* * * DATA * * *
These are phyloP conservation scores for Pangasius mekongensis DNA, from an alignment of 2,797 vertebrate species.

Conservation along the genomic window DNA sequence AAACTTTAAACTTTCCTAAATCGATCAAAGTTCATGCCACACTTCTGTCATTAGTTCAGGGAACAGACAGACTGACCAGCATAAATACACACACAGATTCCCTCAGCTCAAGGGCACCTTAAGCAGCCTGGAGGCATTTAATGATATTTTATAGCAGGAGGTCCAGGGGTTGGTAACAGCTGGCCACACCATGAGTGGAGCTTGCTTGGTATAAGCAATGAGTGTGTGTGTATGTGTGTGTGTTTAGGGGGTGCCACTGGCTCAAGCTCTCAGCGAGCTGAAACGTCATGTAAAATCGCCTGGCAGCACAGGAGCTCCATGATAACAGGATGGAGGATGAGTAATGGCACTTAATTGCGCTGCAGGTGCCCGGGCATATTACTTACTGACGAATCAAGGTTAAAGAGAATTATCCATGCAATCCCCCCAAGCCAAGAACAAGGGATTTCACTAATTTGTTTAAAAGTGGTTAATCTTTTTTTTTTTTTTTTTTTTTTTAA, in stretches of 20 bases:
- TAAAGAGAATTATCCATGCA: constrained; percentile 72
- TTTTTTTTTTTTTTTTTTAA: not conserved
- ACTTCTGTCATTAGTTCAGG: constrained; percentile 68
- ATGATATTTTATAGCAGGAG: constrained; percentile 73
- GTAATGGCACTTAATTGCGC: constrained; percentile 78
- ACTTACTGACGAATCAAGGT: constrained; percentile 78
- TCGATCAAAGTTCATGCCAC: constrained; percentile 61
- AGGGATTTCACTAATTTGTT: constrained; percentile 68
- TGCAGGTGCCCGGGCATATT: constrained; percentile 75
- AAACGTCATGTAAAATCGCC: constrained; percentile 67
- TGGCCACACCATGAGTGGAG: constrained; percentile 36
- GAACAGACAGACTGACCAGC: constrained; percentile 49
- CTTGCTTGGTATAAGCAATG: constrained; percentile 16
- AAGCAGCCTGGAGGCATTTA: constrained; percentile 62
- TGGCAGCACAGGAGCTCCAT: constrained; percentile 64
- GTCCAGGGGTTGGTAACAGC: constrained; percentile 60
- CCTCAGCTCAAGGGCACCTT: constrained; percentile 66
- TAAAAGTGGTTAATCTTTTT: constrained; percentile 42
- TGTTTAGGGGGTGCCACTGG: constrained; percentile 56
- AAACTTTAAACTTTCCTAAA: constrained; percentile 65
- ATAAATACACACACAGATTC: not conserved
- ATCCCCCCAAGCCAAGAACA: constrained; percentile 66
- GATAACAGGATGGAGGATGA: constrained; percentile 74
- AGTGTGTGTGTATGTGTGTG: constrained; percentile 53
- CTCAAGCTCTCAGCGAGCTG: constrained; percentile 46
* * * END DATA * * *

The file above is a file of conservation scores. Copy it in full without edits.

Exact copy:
These are phyloP conservation scores for Pangasius mekongensis DNA, from an alignment of 2,797 vertebrate species.

Conservation along the genomic window DNA sequence AAACTTTAAACTTTCCTAAATCGATCAAAGTTCATGCCACACTTCTGTCATTAGTTCAGGGAACAGACAGACTGACCAGCATAAATACACACACAGATTCCCTCAGCTCAAGGGCACCTTAAGCAGCCTGGAGGCATTTAATGATATTTTATAGCAGGAGGTCCAGGGGTTGGTAACAGCTGGCCACACCATGAGTGGAGCTTGCTTGGTATAAGCAATGAGTGTGTGTGTATGTGTGTGTGTTTAGGGGGTGCCACTGGCTCAAGCTCTCAGCGAGCTGAAACGTCATGTAAAATCGCCTGGCAGCACAGGAGCTCCATGATAACAGGATGGAGGATGAGTAATGGCACTTAATTGCGCTGCAGGTGCCCGGGCATATTACTTACTGACGAATCAAGGTTAAAGAGAATTATCCATGCAATCCCCCCAAGCCAAGAACAAGGGATTTCACTAATTTGTTTAAAAGTGGTTAATCTTTTTTTTTTTTTTTTTTTTTTTAA, in stretches of 20 bases:
- TAAAGAGAATTATCCATGCA: constrained; percentile 72
- TTTTTTTTTTTTTTTTTTAA: not conserved
- ACTTCTGTCATTAGTTCAGG: constrained; percentile 68
- ATGATATTTTATAGCAGGAG: constrained; percentile 73
- GTAATGGCACTTAATTGCGC: constrained; percentile 78
- ACTTACTGACGAATCAAGGT: constrained; percentile 78
- TCGATCAAAGTTCATGCCAC: constrained; percentile 61
- AGGGATTTCACTAATTTGTT: constrained; percentile 68
- TGCAGGTGCCCGGGCATATT: constrained; percentile 75
- AAACGTCATGTAAAATCGCC: constrained; percentile 67
- TGGCCACACCATGAGTGGAG: constrained; percentile 36
- GAACAGACAGACTGACCAGC: constrained; percentile 49
- CTTGCTTGGTATAAGCAATG: constrained; percentile 16
- AAGCAGCCTGGAGGCATTTA: constrained; percentile 62
- TGGCAGCACAGGAGCTCCAT: constrained; percentile 64
- GTCCAGGGGTTGGTAACAGC: constrained; percentile 60
- CCTCAGCTCAAGGGCACCTT: constrained; percentile 66
- TAAAAGTGGTTAATCTTTTT: constrained; percentile 42
- TGTTTAGGGGGTGCCACTGG: constrained; percentile 56
- AAACTTTAAACTTTCCTAAA: constrained; percentile 65
- ATAAATACACACACAGATTC: not conserved
- ATCCCCCCAAGCCAAGAACA: constrained; percentile 66
- GATAACAGGATGGAGGATGA: constrained; percentile 74
- AGTGTGTGTGTATGTGTGTG: constrained; percentile 53
- CTCAAGCTCTCAGCGAGCTG: constrained; percentile 46